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Aspirin and Antioxidants Might Not Help Prevent Heart Disease for Diabetics
By Daniel H. Rasolt
Posted: Friday, October 17, 2008
(Defeat Diabetes® News) -- The long-established belief that aspirin helps prevent heart attacks, especially in high risk groups like diabetics, has been strongly challenged in a recent study. Aspirin, as well as antioxidant supplements, were found to have no effect on preventing heart attacks in diabetics.
Taking aspirin daily has long been believed to have the benefit of thinning out one's blood, helping to prevent cardiovascular events (such as heart attacks, strokes and blood clots) in the long-term. The numbers of doctors recommending this method of prevention, and naturally the number of individuals taking the drug, has been on the rise. The most common side effect with prolonged use is stomach ulcers, or gastrointestinal bleeding.
Antioxidants, which limit oxidation by eliminating free radicals, have recently been believed to reduce oxidative stress within one's body, a condition closely associated with heart disease and other conditions. It's also been supported through research that antioxidants might protect against neurodegenerative diseases, and even cancer, though definitive research is still lacking. Antioxidants can be found in numerous fruits, such as pomegranates and blueberries, and are widely available as supplements.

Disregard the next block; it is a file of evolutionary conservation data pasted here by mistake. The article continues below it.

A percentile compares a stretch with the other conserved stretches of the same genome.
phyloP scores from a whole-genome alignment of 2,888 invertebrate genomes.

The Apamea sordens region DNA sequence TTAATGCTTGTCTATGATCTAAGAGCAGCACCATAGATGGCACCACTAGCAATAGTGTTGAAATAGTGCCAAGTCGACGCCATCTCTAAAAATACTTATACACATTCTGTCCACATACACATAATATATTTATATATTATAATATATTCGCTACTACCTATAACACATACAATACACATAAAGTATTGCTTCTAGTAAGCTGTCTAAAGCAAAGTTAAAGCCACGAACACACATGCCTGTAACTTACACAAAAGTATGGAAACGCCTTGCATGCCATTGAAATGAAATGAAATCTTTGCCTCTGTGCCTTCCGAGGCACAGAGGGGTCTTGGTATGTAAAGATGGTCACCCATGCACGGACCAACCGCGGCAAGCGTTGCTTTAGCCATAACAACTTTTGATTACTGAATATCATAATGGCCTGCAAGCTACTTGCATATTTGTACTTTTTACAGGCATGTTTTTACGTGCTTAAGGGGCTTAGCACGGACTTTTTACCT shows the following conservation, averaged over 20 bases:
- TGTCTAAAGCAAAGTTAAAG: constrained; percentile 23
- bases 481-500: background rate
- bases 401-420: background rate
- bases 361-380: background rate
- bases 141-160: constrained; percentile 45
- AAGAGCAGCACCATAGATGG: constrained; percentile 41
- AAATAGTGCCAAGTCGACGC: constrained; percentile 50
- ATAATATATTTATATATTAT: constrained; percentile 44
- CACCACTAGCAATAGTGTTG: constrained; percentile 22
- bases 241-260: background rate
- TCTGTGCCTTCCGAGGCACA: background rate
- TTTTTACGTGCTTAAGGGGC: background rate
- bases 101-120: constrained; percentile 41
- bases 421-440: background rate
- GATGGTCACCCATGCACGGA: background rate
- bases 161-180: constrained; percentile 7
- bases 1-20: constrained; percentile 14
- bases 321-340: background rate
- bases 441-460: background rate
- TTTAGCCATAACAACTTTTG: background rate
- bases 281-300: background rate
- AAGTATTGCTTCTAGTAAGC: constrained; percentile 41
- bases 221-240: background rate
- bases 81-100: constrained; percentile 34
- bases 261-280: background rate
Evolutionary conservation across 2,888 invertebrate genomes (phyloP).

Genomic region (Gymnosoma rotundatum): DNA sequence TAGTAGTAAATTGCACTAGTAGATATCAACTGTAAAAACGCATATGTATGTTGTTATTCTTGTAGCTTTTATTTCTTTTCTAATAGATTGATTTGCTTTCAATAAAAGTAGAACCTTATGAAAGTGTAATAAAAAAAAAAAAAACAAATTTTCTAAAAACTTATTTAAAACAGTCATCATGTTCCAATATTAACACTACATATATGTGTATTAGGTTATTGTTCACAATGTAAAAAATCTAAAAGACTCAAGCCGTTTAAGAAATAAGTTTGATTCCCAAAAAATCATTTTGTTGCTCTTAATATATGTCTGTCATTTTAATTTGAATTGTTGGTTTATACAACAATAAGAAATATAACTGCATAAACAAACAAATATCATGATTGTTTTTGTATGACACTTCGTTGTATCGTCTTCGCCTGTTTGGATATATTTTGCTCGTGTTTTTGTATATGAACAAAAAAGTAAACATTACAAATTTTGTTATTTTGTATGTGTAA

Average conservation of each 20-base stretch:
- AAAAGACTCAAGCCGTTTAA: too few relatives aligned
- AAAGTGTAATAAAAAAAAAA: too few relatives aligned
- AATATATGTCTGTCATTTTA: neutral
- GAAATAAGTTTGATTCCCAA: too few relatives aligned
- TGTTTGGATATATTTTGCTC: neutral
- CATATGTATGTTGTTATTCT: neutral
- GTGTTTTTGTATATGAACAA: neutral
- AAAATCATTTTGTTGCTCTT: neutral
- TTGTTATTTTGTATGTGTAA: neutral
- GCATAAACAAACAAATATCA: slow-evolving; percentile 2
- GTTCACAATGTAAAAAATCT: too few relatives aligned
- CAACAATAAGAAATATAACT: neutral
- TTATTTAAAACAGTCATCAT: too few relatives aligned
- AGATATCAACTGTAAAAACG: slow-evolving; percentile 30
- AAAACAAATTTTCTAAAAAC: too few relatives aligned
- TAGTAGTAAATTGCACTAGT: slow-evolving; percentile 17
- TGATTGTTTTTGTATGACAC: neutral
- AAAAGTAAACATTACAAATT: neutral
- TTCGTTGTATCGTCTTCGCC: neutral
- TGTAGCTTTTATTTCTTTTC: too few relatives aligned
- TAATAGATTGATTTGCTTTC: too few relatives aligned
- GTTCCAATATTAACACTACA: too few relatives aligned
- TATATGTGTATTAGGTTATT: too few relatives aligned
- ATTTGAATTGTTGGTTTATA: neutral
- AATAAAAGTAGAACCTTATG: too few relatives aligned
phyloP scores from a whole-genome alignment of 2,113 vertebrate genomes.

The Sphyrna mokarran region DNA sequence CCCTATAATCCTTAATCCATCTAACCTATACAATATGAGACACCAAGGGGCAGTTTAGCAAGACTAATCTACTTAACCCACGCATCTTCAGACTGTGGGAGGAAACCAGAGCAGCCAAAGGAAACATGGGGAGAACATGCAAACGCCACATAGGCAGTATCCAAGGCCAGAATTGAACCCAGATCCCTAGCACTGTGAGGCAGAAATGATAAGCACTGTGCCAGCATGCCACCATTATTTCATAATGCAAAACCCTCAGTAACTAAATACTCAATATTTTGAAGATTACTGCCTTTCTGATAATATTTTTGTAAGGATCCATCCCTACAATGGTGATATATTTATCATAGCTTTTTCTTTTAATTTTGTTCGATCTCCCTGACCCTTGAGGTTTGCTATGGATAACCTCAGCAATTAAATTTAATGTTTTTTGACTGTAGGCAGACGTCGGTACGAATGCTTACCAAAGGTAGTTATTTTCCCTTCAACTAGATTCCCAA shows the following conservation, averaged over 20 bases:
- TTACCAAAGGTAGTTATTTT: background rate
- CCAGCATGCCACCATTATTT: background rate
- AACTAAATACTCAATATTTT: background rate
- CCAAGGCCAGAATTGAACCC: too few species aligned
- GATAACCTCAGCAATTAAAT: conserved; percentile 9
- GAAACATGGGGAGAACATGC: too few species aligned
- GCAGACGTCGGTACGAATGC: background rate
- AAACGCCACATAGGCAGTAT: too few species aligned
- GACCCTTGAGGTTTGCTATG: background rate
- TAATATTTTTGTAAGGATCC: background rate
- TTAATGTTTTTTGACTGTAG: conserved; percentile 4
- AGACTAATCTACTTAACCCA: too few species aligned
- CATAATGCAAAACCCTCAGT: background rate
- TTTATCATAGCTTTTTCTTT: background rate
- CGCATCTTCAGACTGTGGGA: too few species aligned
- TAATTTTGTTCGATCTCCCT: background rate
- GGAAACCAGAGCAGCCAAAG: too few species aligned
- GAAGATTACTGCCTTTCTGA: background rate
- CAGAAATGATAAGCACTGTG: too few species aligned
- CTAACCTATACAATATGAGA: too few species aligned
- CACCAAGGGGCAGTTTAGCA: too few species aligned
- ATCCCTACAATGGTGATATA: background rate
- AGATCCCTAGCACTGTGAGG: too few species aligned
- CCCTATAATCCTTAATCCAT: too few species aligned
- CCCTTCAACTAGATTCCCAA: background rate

Despite the popularly held above beliefs, researchers found that for two of the highest risk groups, diabetics and those suffering from asymptomatic arterial disease, aspirin and antioxidants do not help prevent against heart attacks.
1,276 patients with diabetes or arterial disease were given aspirin, antioxidants, or both, or just placebos. All the patients were over 40 years of age, and the study was conducted over and eight year period.
Over the eight years, 116 patients taking aspirin had heart attacks, compared to 117 taking placebos. Similar results were found between antioxidant and placebo groups, indicating no real benefit.
It's the aim of the study authors to dispel the common notion that especially aspirin, which has potentially dangerous side effects, is a universally beneficial preventative tool for heart disease, which they hope will help prevent the common prescribing of the drug. These findings do go against commonly held beliefs, and further research will certainly need to follow, but the findings will and should be taken very seriously.
Source: Defeat Diabetes Foundation: Belch, Jill. BMJ press release. October 2008.
Daniel H. Rasolt writes for Defeat Diabetes® News. Read more of his original content articles.
Copyright © 2008 Defeat Diabetes Foundation, Inc. All rights reserved.
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